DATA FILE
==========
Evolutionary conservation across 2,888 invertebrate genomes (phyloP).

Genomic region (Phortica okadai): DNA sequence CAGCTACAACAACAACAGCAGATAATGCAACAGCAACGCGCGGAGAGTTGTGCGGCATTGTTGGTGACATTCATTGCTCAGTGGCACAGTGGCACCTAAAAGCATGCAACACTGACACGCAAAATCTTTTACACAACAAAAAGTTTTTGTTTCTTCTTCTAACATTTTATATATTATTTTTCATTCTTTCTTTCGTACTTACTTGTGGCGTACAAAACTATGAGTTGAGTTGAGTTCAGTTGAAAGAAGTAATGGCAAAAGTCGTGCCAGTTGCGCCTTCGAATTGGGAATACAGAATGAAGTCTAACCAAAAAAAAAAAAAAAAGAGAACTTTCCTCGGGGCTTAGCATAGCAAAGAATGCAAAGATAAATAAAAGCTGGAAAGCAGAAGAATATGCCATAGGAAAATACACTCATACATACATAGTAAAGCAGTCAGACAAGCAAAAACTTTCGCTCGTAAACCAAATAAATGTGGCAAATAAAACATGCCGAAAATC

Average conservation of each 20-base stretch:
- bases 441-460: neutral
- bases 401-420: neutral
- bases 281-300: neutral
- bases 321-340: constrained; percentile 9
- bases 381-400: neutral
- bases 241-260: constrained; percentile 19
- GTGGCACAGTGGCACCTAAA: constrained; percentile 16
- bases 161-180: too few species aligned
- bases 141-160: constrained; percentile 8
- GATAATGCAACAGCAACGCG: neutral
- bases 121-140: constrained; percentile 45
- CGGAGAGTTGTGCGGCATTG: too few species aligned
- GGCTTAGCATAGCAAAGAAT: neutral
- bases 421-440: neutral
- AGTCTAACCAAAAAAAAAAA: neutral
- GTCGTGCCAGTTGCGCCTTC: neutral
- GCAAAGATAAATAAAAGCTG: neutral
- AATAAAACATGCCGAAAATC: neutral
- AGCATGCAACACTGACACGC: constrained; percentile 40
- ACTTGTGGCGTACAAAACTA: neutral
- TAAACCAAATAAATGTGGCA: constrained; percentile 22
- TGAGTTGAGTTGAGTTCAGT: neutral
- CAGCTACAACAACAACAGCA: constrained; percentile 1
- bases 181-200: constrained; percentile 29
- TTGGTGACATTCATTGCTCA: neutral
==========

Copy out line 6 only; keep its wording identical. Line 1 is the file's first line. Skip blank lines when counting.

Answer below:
- bases 281-300: neutral